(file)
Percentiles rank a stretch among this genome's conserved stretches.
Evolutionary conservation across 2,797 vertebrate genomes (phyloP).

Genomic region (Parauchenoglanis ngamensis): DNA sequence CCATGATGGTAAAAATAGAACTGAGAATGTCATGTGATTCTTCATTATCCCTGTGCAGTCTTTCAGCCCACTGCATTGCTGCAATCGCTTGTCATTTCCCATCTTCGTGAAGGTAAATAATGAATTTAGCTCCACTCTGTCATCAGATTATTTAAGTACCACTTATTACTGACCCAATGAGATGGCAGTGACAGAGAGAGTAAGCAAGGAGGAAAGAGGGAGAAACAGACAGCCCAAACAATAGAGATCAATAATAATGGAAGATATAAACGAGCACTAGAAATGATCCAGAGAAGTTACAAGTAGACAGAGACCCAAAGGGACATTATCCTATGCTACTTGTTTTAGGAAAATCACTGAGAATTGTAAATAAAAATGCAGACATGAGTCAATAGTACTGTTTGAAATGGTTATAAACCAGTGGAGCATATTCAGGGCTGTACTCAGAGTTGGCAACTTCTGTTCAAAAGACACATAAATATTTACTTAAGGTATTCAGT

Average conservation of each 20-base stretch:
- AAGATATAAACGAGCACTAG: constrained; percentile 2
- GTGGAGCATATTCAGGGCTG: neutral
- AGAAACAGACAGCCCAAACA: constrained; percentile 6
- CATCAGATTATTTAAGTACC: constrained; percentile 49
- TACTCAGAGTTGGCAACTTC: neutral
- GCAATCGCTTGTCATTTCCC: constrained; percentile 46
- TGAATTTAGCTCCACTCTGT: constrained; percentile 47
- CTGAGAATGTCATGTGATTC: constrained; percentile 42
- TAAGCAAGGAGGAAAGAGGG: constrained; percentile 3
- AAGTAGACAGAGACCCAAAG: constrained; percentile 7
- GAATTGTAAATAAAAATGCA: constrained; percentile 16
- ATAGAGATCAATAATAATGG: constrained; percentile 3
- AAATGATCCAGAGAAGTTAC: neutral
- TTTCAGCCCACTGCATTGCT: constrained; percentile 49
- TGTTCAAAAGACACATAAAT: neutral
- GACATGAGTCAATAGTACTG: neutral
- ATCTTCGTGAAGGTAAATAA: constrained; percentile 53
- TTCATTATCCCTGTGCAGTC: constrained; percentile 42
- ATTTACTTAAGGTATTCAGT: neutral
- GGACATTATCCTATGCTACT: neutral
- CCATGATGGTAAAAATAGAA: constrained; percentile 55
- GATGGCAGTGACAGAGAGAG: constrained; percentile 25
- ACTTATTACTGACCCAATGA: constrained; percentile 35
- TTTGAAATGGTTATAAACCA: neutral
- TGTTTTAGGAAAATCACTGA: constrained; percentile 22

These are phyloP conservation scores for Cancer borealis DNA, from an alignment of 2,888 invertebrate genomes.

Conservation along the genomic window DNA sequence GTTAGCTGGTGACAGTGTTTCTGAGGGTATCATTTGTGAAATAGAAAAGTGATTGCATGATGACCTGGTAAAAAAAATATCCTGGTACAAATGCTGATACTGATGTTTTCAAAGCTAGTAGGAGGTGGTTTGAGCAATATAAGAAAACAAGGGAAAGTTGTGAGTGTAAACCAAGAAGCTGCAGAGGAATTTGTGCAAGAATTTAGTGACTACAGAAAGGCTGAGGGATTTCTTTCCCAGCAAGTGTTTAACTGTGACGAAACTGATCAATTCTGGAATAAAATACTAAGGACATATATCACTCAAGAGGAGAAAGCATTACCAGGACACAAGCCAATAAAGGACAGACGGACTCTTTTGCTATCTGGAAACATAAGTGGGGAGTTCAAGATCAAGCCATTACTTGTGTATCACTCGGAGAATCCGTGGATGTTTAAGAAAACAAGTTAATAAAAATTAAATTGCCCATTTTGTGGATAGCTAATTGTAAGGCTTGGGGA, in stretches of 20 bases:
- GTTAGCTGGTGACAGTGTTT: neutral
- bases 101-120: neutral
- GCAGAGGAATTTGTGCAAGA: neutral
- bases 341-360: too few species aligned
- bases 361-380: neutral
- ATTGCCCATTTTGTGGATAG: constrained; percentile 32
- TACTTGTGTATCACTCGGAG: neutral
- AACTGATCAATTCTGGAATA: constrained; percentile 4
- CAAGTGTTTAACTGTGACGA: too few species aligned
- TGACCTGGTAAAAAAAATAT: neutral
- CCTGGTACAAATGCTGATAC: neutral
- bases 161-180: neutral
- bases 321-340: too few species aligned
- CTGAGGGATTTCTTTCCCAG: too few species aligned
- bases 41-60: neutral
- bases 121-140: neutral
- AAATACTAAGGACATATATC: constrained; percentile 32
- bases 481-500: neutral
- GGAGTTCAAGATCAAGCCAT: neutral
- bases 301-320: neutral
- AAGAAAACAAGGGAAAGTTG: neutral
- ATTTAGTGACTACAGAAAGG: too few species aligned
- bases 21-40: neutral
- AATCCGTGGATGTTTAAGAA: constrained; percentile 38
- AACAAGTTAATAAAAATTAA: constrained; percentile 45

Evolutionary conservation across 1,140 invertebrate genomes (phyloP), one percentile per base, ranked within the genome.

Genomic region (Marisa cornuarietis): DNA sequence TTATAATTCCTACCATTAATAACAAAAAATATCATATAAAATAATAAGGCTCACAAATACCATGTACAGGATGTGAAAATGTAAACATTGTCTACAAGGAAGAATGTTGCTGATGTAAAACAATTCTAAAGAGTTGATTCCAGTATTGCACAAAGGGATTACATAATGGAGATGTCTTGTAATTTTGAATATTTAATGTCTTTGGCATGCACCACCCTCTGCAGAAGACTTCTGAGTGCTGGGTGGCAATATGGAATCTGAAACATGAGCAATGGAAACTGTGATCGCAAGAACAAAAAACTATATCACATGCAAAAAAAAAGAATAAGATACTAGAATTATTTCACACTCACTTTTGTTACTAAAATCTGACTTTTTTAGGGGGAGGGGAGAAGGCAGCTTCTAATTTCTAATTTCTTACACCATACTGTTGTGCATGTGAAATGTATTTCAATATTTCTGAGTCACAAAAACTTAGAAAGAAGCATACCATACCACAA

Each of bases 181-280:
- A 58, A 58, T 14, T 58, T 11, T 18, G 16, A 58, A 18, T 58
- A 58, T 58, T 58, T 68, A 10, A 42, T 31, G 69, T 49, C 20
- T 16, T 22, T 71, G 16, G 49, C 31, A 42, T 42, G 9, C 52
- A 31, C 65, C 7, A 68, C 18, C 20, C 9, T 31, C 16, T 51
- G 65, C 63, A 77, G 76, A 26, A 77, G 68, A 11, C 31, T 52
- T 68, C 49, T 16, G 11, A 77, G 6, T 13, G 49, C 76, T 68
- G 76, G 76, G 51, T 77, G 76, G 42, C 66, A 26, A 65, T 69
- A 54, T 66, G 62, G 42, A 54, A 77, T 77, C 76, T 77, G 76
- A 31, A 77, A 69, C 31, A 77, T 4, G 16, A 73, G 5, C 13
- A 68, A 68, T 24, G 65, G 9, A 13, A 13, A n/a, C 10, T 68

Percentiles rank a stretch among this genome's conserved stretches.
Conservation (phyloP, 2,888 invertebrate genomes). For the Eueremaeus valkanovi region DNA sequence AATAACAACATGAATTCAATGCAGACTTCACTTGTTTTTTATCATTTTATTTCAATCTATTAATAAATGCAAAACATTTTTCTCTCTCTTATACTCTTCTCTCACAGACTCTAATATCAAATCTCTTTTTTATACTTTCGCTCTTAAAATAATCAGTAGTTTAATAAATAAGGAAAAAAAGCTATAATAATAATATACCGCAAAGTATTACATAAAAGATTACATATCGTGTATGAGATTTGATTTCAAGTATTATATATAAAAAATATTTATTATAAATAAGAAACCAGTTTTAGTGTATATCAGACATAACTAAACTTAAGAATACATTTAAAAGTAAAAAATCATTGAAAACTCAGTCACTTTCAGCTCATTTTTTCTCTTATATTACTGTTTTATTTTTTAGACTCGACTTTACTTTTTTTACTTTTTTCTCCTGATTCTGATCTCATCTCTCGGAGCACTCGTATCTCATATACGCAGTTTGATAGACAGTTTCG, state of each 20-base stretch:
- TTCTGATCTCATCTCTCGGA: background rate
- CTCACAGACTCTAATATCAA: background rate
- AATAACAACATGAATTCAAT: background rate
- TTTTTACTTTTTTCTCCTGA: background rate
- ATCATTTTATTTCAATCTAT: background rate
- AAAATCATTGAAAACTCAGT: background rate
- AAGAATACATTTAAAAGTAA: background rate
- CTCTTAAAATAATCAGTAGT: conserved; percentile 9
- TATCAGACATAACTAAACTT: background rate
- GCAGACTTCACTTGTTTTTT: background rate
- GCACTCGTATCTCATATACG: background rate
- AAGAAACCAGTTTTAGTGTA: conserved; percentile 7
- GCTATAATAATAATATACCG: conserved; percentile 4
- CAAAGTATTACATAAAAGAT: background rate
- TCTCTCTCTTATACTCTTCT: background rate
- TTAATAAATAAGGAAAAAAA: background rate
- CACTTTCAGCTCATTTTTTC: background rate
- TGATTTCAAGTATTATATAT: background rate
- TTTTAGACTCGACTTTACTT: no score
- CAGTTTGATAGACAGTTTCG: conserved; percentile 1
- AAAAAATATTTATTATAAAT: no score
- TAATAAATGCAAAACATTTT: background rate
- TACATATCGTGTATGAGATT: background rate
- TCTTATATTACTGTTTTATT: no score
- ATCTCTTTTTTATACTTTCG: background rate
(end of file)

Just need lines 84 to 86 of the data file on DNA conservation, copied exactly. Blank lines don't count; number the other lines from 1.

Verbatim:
- GCTATAATAATAATATACCG: conserved; percentile 4
- CAAAGTATTACATAAAAGAT: background rate
- TCTCTCTCTTATACTCTTCT: background rate